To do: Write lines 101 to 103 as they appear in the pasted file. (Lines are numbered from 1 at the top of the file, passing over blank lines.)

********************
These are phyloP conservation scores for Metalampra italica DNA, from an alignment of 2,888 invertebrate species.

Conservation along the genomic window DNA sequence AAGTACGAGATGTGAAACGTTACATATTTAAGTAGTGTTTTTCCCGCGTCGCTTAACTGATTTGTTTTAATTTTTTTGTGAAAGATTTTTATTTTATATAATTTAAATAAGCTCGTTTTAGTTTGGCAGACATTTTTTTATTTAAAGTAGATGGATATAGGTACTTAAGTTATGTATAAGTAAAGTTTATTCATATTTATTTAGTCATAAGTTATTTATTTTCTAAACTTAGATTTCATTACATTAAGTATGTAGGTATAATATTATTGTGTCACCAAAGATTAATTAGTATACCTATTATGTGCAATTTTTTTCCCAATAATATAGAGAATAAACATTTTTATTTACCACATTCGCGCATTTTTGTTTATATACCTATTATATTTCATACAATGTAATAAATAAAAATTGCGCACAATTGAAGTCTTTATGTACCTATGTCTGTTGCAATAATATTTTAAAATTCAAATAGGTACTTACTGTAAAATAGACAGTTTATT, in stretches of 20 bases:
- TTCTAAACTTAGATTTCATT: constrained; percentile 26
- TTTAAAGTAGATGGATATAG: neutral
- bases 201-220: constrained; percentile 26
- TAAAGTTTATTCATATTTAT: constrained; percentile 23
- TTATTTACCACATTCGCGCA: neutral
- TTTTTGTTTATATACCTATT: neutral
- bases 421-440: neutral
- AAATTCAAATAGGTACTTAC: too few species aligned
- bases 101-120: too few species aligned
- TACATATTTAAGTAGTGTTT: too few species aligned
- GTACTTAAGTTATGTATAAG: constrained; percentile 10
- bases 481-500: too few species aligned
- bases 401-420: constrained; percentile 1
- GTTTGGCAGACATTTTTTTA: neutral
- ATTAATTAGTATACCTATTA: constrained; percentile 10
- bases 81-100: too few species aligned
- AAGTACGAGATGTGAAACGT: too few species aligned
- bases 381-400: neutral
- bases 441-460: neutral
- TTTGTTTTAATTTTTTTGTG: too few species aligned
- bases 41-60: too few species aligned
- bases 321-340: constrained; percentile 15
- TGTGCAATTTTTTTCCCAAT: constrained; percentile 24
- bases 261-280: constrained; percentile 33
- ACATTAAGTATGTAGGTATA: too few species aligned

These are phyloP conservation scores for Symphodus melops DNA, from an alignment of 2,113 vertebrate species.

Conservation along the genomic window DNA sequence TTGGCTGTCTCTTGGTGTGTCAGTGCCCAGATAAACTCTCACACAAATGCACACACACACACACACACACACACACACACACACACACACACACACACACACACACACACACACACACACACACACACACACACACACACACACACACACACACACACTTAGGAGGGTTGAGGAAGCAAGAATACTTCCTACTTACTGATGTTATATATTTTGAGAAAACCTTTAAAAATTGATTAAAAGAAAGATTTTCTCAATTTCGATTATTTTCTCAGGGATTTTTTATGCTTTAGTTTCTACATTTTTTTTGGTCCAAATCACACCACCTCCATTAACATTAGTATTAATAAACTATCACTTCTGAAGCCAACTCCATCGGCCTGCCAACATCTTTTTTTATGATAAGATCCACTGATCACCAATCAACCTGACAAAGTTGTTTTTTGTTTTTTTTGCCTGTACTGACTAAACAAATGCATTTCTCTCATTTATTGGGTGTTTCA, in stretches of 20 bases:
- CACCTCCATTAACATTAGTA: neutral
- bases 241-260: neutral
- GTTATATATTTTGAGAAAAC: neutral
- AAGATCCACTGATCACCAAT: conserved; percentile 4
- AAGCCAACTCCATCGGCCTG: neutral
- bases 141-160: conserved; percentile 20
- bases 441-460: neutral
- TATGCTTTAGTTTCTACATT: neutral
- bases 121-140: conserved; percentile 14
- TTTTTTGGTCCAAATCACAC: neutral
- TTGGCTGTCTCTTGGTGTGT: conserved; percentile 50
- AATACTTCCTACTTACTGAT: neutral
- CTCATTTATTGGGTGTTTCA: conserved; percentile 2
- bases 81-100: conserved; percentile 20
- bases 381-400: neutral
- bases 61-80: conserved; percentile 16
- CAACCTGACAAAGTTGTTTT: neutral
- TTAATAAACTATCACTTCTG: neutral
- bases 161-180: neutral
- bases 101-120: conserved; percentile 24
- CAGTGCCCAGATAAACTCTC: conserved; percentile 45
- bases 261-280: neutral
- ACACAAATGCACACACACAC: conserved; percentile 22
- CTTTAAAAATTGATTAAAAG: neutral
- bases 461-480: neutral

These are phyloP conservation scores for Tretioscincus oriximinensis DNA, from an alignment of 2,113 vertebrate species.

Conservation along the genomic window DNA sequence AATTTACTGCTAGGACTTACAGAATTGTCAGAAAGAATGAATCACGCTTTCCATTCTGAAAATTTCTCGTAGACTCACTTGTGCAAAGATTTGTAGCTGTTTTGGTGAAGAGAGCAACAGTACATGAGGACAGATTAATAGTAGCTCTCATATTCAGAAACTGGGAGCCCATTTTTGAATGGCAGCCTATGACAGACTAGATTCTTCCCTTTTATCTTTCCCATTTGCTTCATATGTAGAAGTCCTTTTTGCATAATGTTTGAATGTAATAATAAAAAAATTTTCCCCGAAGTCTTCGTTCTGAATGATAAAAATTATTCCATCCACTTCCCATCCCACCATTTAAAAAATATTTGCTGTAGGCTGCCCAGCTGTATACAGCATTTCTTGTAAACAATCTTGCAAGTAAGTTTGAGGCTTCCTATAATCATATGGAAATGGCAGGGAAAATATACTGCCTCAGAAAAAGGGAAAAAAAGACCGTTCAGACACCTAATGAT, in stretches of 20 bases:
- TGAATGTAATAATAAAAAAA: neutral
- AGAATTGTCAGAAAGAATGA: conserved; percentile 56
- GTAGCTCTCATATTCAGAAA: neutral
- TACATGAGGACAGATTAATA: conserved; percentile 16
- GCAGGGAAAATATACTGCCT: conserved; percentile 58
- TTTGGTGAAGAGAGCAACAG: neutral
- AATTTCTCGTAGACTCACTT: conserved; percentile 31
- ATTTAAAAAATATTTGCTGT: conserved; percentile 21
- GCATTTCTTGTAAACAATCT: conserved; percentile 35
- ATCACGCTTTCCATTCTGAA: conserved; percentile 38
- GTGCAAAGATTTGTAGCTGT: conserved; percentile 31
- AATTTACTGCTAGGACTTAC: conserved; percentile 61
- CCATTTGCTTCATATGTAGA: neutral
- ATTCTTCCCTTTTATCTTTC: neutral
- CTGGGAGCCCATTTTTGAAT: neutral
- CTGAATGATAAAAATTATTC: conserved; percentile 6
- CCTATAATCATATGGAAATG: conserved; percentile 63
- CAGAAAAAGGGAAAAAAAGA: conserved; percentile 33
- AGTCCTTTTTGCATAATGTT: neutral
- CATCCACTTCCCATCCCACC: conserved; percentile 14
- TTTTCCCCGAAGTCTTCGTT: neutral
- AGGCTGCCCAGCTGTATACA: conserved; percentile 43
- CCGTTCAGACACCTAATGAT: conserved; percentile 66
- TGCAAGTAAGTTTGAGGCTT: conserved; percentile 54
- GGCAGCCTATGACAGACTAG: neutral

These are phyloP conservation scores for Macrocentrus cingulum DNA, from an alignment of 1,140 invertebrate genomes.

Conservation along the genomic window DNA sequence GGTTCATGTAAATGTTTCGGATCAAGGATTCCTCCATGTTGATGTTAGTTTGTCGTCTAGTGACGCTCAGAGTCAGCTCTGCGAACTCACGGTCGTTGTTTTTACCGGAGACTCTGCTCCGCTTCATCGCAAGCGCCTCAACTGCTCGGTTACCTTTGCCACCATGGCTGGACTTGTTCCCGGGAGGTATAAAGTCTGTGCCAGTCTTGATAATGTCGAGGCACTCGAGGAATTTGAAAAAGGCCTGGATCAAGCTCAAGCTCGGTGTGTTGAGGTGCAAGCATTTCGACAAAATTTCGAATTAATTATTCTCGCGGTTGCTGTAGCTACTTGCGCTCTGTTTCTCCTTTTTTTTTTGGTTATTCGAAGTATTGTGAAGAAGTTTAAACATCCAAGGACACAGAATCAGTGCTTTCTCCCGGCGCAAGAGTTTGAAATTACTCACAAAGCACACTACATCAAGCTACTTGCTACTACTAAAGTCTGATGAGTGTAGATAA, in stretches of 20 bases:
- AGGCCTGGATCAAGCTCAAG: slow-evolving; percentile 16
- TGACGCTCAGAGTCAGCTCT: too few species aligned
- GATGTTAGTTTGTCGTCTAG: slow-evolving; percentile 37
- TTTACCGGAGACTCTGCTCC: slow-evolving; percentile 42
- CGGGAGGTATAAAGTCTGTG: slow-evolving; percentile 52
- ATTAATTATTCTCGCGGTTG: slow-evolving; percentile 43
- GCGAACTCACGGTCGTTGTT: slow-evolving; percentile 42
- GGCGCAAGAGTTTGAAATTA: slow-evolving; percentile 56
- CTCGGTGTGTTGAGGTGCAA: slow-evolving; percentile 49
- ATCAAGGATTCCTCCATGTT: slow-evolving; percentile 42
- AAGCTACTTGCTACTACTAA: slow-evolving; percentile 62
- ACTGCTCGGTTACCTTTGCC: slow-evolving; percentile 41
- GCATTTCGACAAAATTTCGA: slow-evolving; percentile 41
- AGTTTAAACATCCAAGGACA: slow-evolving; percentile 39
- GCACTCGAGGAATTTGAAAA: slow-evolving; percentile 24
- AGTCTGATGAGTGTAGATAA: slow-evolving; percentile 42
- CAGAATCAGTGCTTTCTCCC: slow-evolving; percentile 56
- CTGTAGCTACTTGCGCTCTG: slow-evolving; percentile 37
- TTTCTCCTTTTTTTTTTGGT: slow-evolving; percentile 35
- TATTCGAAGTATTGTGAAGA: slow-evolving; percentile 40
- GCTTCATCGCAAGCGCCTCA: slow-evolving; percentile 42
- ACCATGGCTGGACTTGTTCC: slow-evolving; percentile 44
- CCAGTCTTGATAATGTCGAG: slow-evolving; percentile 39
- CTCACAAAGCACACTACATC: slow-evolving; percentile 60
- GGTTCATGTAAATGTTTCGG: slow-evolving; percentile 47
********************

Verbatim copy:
- CTGTAGCTACTTGCGCTCTG: slow-evolving; percentile 37
- TTTCTCCTTTTTTTTTTGGT: slow-evolving; percentile 35
- TATTCGAAGTATTGTGAAGA: slow-evolving; percentile 40